Accommodating medical marijuana in the workplace, part 2
Employers should know the facts before responding to requests
Apr 18, 2016
By Stuart Rudner
I am writing this blog from Moncton, N.B., where I was recently part of the Medavie Blue Cross Benefits3 Conference. The organizers kindly invited me to speak on the issue of accommodation of medical marijuana in the workplace. I enjoyed the conference, as well as the numerous questions that I received and discussions that I engaged in with attendees on this developing and controversial subject.
One of the issues that arose related to the impact of medical marijuana on an individual's ability to perform her job duties, and the fact that in some cases, there may not need to be any accommodation at all.
One of the key points of my presentation, which can be found here, is that although the issue of medical marijuana often engenders a visceral reaction based upon pre-existing notions of marijuana use, the reality is that accommodation of medical marijuana should be approached no differently than any other form of accommodation, particularly when it comes to the use of prescription medication.
In the course of my presentation, there was discussion regarding the potential need to accommodate impairment that would be caused by medical marijuana. One of the attendees spoke to me after my presentation and pointed out that unlike the typical recreational marijuana user, an individual who is using medicinal marijuana, in accordance with a doctor's prescription, may not experience any impairment, or be “high" as the recreational user would.
Not being a doctor, I was unable to comment definitively on this, but the point is an important one. Before making any determination about the need for accommodation, an employer would have to assess the impact of the medication (whatever it may be) upon the individual and his ability to work. This would require clear documentation from the prescribing physician regarding the impact of the medication on the individual.
If there would be impairment, then some accommodation is likely to be required, which could include modifying his work schedule, modifying his duties, or a temporary leave of absence.
However, if there is no indication that there will be impairment, or that any impairment would be minimal and, keeping in mind his job duties, would not cause concern, then no accommodation may be required. Obviously, like any other form of accommodation, this would have to be assessed on a case-by-case basis.
This raises another important point: While many employers are reluctant to request information from the employee due to concerns about privacy rights, there is nothing wrong with employers requesting documentation that is reasonably required in order to assess the need for accommodation and the options that might be available. Employers can seek information regarding the impact upon the individual's ability to carry out her job-related functions, but they should not ask for diagnosis or other private information.
Medicinal marijuana also raises another concern, which is unique. Unlike other forms of medication, which are tightly controlled and consistently produced, medicinal marijuana, particularly in light of a recent court ruling that would allow users with prescriptions to grow their own, is not. In other words, while every single extra strength Tylenol is the same, one gram of marijuana can differ greatly depending on where it was grown, how it was grown, and how long it was allowed to grow.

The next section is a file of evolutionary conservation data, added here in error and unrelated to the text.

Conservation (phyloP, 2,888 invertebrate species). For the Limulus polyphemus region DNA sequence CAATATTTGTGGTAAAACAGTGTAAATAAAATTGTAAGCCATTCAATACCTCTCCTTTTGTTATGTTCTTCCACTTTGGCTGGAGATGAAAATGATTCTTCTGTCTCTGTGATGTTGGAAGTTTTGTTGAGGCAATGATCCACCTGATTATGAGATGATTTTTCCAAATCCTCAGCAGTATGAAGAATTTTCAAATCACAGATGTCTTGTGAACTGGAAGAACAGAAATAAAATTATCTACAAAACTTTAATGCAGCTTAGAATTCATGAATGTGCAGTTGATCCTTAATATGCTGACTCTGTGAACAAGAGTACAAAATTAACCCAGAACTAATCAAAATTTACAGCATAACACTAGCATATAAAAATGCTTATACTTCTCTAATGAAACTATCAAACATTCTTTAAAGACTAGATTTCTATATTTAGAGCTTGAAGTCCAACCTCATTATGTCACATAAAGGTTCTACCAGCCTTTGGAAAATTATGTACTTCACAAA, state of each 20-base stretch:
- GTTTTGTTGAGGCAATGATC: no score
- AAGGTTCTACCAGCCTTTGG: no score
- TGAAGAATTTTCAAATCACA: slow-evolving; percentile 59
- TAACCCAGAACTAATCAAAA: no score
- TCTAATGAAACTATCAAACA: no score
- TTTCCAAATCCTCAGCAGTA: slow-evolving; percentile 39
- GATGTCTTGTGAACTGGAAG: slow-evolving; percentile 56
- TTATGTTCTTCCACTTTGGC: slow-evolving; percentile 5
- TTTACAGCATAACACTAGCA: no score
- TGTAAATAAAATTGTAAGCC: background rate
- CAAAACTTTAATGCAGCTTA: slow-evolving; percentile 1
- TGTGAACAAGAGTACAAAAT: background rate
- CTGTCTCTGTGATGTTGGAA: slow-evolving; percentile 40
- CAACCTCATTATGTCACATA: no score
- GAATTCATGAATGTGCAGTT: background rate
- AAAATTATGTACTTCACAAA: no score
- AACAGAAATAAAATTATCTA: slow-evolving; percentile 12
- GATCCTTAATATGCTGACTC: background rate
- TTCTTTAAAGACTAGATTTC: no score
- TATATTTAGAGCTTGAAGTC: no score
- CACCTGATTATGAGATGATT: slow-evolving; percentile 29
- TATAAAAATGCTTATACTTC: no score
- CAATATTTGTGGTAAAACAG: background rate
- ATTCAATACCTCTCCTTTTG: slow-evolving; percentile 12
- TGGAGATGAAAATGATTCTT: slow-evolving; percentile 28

As a result, there can be dramatic differences in the impact upon an individual's ability to do his job. It is difficult to say how an employer should resolve this, other than to request as much assistance from the prescribing physician as possible.
As I have said many times, accommodation of medicinal marijuana is to be approached in the same way as any other prescription medication. Many employers do not require that employees report the use of medication that might impair their ability to their job; they should have a policy that requires this, and enforce it consistently. This would include medicinal marijuana.
Any time a request for accommodation is received, it should never be rejected out of hand. Employers should have a consistent process for all accommodation requests. Furthermore, employers should educate themselves regarding medicinal marijuana to ensure they are not predisposed to answer any particular way based upon pre-existing notions of marijuana that are likely to be entirely inaccurate.
As we have seen in recent years, the protections afforded by human rights legislation have evolved substantially. This includes the addition of new grounds, such as sexual orientation and sexual identity, as well as the fact that existing grounds are being interpreted more broadly. This trend will only continue, and requests for accommodation will increase and be more varied. Employers expose themselves to significant liability if they fail to respond to these requests appropriately.
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Stuart Rudner is a founding partner of Rudner MacDonald LLP in Toronto. Follow him on Twitter @CanadianHRLaw
. He can be reached at email@example.com